Language = a body of words and the systems for their use common to a people who are of the same community or nation, the same geographical area, or the same cultural tradition

                    Therefore, What is considered "Arabic" and what is not, would be the decision of the community of speakers that use that "language"
                    for example, the English "language" has 900 Arabic words (or derivatives of Arabic)...However---no English speaking person would claim they are speaking Arabic---no, they are speaking English. Likewise Spanish has 3,000 Arabic words....yet it is not Arabic---it is Spanish.
                    Finnish (Language of Finland) is so closely related to Turkic that they are similar---however, the people of Finland insist they are speaking Finnish not Turkic. Likewise Turckic speaking peoples (such as those of the Volga region) insist they are not speaking Finnish.

                    In any case---important terms/words are often defined (or redefined) in the Quran itself so it is clear in what context the Quran is using these terms/words.
                    It isn't just Arabic but rather the specific dialect that Muhammad spoke. This was why there has been so much effort by Muslims over the years to try to stick to that although they've had only very limited success.

                    And as I noted elsewhere

                    Originally posted by rogue06 View Post

                    Muhammad declared that Arabic is the divine language (that is it is the language of Allah) and proclaimed on numerous occasions that the qur'an was sent down in Arabic (surahs 12:2; 13:37; 39:28; 42:7; 46:127[1]), and surah 41:44 is often put forth by Muslims as evidence that there are no non-Arabic words contained within the qur'an.

                    But the fact is that there are many foreign words and phrases that are used in the qur'an -- some of which have no Arabic equivalent, and others that do. For example the Egyptian word for king, "Pharaoh," is used used nearly 50 times and the Accadian word for garden, "Eden" (which does have an Arabic equivalent -- "Janna"), is used something like two dozen times.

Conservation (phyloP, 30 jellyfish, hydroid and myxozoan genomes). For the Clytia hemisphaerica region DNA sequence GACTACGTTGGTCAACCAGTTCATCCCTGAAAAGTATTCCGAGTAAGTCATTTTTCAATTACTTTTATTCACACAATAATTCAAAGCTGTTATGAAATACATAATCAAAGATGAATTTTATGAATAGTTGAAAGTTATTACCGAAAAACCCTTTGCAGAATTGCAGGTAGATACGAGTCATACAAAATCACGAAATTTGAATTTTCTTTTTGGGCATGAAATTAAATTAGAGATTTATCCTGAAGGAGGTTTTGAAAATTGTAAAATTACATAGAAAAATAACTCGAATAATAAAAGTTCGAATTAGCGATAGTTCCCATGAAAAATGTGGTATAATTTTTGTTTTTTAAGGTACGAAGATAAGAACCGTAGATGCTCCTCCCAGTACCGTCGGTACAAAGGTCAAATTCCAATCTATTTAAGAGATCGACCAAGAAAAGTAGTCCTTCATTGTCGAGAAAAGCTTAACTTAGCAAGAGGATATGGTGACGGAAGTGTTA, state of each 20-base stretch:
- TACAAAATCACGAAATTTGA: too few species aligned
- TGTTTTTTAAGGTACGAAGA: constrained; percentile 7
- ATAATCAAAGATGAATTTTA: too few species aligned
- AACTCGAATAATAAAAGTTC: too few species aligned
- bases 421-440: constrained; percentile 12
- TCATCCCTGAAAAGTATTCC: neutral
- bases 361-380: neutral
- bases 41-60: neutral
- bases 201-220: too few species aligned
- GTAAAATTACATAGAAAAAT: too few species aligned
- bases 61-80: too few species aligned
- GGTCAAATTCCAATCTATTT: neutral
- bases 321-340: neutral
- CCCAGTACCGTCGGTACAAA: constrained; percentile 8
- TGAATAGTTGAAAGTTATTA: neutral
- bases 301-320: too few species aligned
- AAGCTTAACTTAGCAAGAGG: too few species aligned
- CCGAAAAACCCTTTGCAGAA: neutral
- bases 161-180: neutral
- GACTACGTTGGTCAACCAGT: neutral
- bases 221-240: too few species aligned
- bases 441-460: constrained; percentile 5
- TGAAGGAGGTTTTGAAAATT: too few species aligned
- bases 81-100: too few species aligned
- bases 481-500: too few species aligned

Other words that have been borrowed from foreign languages include Assyrian (Abraham or Ibrahim, with an Arabic equivalent in "Abu Raheem), Aramaic, Greek, Persian, Syriac, Hebrew, and Christian Ethiopic. All in all there are something like 270 foreign loanwords to be found in that so-called perfect Arabic document

                    So why are these words borrowed? Why are these words from other languages found in the supposedly pure Arabic qur'an? Was Allah unable to sufficiently express himself in the perfect language of Arabic?

                    Muslim scholars have sought to explain away this inconsistency by claiming, like the Arab philologist, lexicographer and founder of tajwid (rules for the correct pronunciation of words in the qur'an), Abu Ubaid al-Qasim bin Salam c.770-838 A.D. did, that those words had been incorporated into Arabic and therefore are Arabic.

                    That would be like Americans claiming that the incalculable number of non-English words incorporated into our language aren't really foreign loanwords at all but instead are really English words. It also glosses over that many of these words already had Arabic equivalents like those in the examples provided above.



                    1. All in all there are something like 9 places in the qur'an where this claim is made


                    I'm always still in trouble again

                    "You're by far the worst poster on TWeb" and "TWeb's biggest liar" --starlight (the guy who says Stalin was a right-winger)
                    "Of course, human life begins at fertilization thatís not the argument." --Tassman

                    Comment


                    • #40
                      Originally posted by rogue06 View Post
                      It isn't just Arabic but rather the specific dialect that Muhammad spoke.

                      If this is about the Quran---then it is not quite correct.

                      Comment


                      • #41